“Coffee Shops with fixed seating should include some moveable eating for guests in wheelchairs and guests who have difficulty getting into and out of bench seating”
Wheelchair kneespace is 2’3” – 2’6” [2’6” requires table height to be 31” high, which is too high for most seating]

Workspace behind counter : 36”
Counter width : 18 – 24”
Circulation zone in front of counter : 60 – 66”
Sitting Zone depth : 12 – 18”
Counter Height : 42”
Stool Height : 30 – 31”
Stool Footrest Height : 12 – 13”
Counter Overhang : 10”
Stool top to counter distance : 11 – 12”

Circulation Zone in front of bar : 54”
Bar Top Depth : 18 – 24”
Between seats : 24 – 30”

Building Type / Water Closets / Urinals

Lavatories / Drinking Fountains / Other Fixtures

Monday, March 22, 2010

old town draught house

Old Town promotes social interaction through its design. Its small size force visitors to be in close proximity with each other. There are no divisions or walls within the interior. The bar dominates the restaurant, forming a long L-shape that is the longest surface in the space. Opposite the bar is another small bar against the wall. In the center is a long rectangular table with a raised portion in the center. The tables and bars provide the potential for strangers to sit next to one another and engage in conversation. Those sitting across form each other at the table are also likely to converse. The depth of the long table is less than normal, causing the two people opposite each other to be closer to one another than they normally would. Tables are close together and stools are moveable to encourage interaction.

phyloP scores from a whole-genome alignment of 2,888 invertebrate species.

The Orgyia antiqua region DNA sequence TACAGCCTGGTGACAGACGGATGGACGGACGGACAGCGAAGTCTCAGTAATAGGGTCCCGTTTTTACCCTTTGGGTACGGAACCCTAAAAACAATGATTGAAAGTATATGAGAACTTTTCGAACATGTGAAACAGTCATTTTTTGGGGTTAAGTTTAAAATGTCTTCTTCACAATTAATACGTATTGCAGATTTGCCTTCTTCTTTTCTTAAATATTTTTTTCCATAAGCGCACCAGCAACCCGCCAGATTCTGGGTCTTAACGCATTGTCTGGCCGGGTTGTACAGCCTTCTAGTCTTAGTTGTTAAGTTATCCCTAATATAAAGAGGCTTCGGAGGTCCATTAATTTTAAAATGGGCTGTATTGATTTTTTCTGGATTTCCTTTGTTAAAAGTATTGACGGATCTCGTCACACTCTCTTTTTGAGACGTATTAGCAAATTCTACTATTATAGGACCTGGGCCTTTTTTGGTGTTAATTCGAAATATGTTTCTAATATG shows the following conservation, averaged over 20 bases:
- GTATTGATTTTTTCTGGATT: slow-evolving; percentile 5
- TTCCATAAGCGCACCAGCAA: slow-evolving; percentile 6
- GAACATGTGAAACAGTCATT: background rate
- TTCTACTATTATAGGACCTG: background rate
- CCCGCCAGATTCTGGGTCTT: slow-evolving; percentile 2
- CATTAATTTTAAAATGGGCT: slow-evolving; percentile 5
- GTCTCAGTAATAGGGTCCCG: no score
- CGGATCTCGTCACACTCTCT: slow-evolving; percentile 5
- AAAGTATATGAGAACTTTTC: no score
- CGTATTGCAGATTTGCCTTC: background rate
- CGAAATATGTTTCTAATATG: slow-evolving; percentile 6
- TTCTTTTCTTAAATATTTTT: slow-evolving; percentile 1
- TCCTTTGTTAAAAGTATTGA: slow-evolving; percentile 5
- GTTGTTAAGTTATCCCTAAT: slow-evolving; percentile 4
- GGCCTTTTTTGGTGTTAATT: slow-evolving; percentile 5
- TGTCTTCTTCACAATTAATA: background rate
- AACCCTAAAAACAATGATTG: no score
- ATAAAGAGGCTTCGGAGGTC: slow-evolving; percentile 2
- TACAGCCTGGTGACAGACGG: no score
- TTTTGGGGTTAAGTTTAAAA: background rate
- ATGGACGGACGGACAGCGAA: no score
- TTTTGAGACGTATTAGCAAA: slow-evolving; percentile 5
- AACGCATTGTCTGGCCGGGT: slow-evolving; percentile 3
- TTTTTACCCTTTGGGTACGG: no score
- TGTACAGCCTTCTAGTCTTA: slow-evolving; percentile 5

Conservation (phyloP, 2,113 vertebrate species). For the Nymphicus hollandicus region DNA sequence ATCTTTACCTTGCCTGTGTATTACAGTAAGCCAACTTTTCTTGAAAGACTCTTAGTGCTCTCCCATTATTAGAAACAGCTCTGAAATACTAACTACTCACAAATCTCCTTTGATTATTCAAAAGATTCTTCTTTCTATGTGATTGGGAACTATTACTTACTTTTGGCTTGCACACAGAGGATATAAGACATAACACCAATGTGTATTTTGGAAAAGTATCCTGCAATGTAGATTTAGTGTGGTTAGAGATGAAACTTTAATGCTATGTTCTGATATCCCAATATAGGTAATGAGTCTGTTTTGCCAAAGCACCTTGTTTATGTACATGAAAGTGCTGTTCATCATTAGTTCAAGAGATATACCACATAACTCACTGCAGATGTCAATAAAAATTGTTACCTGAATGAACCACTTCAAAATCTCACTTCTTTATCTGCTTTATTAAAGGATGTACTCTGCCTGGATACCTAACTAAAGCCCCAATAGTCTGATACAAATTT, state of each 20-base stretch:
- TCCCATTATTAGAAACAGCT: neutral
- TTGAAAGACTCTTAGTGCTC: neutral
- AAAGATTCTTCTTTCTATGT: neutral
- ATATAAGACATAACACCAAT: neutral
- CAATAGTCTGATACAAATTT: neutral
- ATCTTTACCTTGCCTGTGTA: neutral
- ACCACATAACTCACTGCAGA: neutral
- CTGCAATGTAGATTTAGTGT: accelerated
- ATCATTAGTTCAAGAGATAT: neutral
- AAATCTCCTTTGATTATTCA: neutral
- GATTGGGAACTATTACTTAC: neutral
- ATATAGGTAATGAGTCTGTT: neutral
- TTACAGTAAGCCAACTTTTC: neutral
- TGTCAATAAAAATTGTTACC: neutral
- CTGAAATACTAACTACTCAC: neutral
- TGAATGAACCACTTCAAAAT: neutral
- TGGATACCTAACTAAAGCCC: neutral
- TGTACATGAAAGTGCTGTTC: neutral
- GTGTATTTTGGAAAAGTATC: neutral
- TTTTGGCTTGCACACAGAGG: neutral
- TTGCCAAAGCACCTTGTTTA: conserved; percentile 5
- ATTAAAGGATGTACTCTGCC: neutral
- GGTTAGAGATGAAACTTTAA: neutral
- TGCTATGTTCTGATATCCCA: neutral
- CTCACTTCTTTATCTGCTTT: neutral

The acoustics within the draught house should also be considered. During busy times, the sound bounces off the hard surfaces and makes the room loud. People in conversation are forced to move closer together. They are more likely to hold longer conversations because of their proximity, rather than having a short conversation across the room.

The outside patio is another method of bringing people together. The small patio forces tables to be close together. Although it seems a bit overcrowded, visitors do not mind. When the weather is warm, it is common to see people from different tables conversing and interacting with one another. The boundary of the patio meets the sidewalk, allowing passersby to connect with diners. Its location on the main thoroughfare through campus makes it privy to heavy foot traffic, making Old Town an easily recognizable icon at UNCG.

Friday, March 19, 2010

what does design thinking mean to you?